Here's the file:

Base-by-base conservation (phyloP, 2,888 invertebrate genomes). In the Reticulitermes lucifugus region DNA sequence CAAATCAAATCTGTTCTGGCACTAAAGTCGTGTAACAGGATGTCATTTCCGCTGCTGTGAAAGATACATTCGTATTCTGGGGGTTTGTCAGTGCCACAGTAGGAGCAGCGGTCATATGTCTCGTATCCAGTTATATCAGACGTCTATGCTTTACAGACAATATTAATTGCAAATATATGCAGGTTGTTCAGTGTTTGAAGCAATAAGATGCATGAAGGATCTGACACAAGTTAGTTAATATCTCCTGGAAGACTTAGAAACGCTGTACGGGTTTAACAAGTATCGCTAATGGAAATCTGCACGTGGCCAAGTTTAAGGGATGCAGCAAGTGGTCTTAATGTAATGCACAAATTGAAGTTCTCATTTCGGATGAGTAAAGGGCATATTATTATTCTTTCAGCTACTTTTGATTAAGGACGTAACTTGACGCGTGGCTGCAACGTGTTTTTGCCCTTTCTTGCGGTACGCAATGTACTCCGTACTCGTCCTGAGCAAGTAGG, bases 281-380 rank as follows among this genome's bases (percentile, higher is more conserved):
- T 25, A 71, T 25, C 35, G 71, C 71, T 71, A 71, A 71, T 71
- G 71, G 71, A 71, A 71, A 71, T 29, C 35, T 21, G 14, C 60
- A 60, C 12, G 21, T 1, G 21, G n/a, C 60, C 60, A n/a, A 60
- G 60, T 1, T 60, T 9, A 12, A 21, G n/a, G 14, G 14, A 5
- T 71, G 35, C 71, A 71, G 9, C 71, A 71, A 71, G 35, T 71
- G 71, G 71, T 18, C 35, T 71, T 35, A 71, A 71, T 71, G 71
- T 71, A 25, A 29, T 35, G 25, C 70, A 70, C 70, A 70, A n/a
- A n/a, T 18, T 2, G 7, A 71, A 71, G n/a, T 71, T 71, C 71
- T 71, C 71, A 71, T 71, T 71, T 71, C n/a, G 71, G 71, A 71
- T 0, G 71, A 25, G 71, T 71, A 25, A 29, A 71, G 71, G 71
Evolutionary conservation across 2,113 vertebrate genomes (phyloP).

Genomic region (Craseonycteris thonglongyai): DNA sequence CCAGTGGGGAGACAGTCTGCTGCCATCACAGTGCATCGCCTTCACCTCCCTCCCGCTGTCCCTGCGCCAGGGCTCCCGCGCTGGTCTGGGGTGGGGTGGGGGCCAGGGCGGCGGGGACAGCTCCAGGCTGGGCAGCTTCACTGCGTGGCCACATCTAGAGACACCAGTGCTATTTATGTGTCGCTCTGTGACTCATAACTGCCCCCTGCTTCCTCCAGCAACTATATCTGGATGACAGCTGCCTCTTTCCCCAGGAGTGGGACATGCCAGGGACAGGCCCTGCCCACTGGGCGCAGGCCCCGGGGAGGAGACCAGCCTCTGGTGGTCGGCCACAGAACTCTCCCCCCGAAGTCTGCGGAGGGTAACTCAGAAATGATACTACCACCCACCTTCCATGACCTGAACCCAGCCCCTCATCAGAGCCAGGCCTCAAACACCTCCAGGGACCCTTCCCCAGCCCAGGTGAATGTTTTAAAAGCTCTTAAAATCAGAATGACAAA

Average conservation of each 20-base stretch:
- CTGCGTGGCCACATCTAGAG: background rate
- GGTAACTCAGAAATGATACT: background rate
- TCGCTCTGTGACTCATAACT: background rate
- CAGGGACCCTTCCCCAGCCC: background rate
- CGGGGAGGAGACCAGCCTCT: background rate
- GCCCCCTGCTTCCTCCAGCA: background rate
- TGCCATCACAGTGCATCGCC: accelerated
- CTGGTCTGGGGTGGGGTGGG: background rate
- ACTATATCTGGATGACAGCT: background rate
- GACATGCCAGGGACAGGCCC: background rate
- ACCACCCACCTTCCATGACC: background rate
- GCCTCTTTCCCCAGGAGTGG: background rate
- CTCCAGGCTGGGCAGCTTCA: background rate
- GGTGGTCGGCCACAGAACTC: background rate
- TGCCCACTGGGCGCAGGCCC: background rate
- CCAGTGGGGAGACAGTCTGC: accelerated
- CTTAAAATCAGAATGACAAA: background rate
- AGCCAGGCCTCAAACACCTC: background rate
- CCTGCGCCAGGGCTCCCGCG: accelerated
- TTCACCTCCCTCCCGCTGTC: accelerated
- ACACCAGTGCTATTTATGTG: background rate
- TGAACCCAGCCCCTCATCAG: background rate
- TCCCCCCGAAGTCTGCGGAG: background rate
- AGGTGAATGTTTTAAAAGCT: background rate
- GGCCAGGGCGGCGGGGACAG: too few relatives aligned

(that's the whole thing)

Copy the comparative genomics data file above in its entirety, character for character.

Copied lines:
Base-by-base conservation (phyloP, 2,888 invertebrate genomes). In the Reticulitermes lucifugus region DNA sequence CAAATCAAATCTGTTCTGGCACTAAAGTCGTGTAACAGGATGTCATTTCCGCTGCTGTGAAAGATACATTCGTATTCTGGGGGTTTGTCAGTGCCACAGTAGGAGCAGCGGTCATATGTCTCGTATCCAGTTATATCAGACGTCTATGCTTTACAGACAATATTAATTGCAAATATATGCAGGTTGTTCAGTGTTTGAAGCAATAAGATGCATGAAGGATCTGACACAAGTTAGTTAATATCTCCTGGAAGACTTAGAAACGCTGTACGGGTTTAACAAGTATCGCTAATGGAAATCTGCACGTGGCCAAGTTTAAGGGATGCAGCAAGTGGTCTTAATGTAATGCACAAATTGAAGTTCTCATTTCGGATGAGTAAAGGGCATATTATTATTCTTTCAGCTACTTTTGATTAAGGACGTAACTTGACGCGTGGCTGCAACGTGTTTTTGCCCTTTCTTGCGGTACGCAATGTACTCCGTACTCGTCCTGAGCAAGTAGG, bases 281-380 rank as follows among this genome's bases (percentile, higher is more conserved):
- T 25, A 71, T 25, C 35, G 71, C 71, T 71, A 71, A 71, T 71
- G 71, G 71, A 71, A 71, A 71, T 29, C 35, T 21, G 14, C 60
- A 60, C 12, G 21, T 1, G 21, G n/a, C 60, C 60, A n/a, A 60
- G 60, T 1, T 60, T 9, A 12, A 21, G n/a, G 14, G 14, A 5
- T 71, G 35, C 71, A 71, G 9, C 71, A 71, A 71, G 35, T 71
- G 71, G 71, T 18, C 35, T 71, T 35, A 71, A 71, T 71, G 71
- T 71, A 25, A 29, T 35, G 25, C 70, A 70, C 70, A 70, A n/a
- A n/a, T 18, T 2, G 7, A 71, A 71, G n/a, T 71, T 71, C 71
- T 71, C 71, A 71, T 71, T 71, T 71, C n/a, G 71, G 71, A 71
- T 0, G 71, A 25, G 71, T 71, A 25, A 29, A 71, G 71, G 71
Evolutionary conservation across 2,113 vertebrate genomes (phyloP).

Genomic region (Craseonycteris thonglongyai): DNA sequence CCAGTGGGGAGACAGTCTGCTGCCATCACAGTGCATCGCCTTCACCTCCCTCCCGCTGTCCCTGCGCCAGGGCTCCCGCGCTGGTCTGGGGTGGGGTGGGGGCCAGGGCGGCGGGGACAGCTCCAGGCTGGGCAGCTTCACTGCGTGGCCACATCTAGAGACACCAGTGCTATTTATGTGTCGCTCTGTGACTCATAACTGCCCCCTGCTTCCTCCAGCAACTATATCTGGATGACAGCTGCCTCTTTCCCCAGGAGTGGGACATGCCAGGGACAGGCCCTGCCCACTGGGCGCAGGCCCCGGGGAGGAGACCAGCCTCTGGTGGTCGGCCACAGAACTCTCCCCCCGAAGTCTGCGGAGGGTAACTCAGAAATGATACTACCACCCACCTTCCATGACCTGAACCCAGCCCCTCATCAGAGCCAGGCCTCAAACACCTCCAGGGACCCTTCCCCAGCCCAGGTGAATGTTTTAAAAGCTCTTAAAATCAGAATGACAAA

Average conservation of each 20-base stretch:
- CTGCGTGGCCACATCTAGAG: background rate
- GGTAACTCAGAAATGATACT: background rate
- TCGCTCTGTGACTCATAACT: background rate
- CAGGGACCCTTCCCCAGCCC: background rate
- CGGGGAGGAGACCAGCCTCT: background rate
- GCCCCCTGCTTCCTCCAGCA: background rate
- TGCCATCACAGTGCATCGCC: accelerated
- CTGGTCTGGGGTGGGGTGGG: background rate
- ACTATATCTGGATGACAGCT: background rate
- GACATGCCAGGGACAGGCCC: background rate
- ACCACCCACCTTCCATGACC: background rate
- GCCTCTTTCCCCAGGAGTGG: background rate
- CTCCAGGCTGGGCAGCTTCA: background rate
- GGTGGTCGGCCACAGAACTC: background rate
- TGCCCACTGGGCGCAGGCCC: background rate
- CCAGTGGGGAGACAGTCTGC: accelerated
- CTTAAAATCAGAATGACAAA: background rate
- AGCCAGGCCTCAAACACCTC: background rate
- CCTGCGCCAGGGCTCCCGCG: accelerated
- TTCACCTCCCTCCCGCTGTC: accelerated
- ACACCAGTGCTATTTATGTG: background rate
- TGAACCCAGCCCCTCATCAG: background rate
- TCCCCCCGAAGTCTGCGGAG: background rate
- AGGTGAATGTTTTAAAAGCT: background rate
- GGCCAGGGCGGCGGGGACAG: too few relatives aligned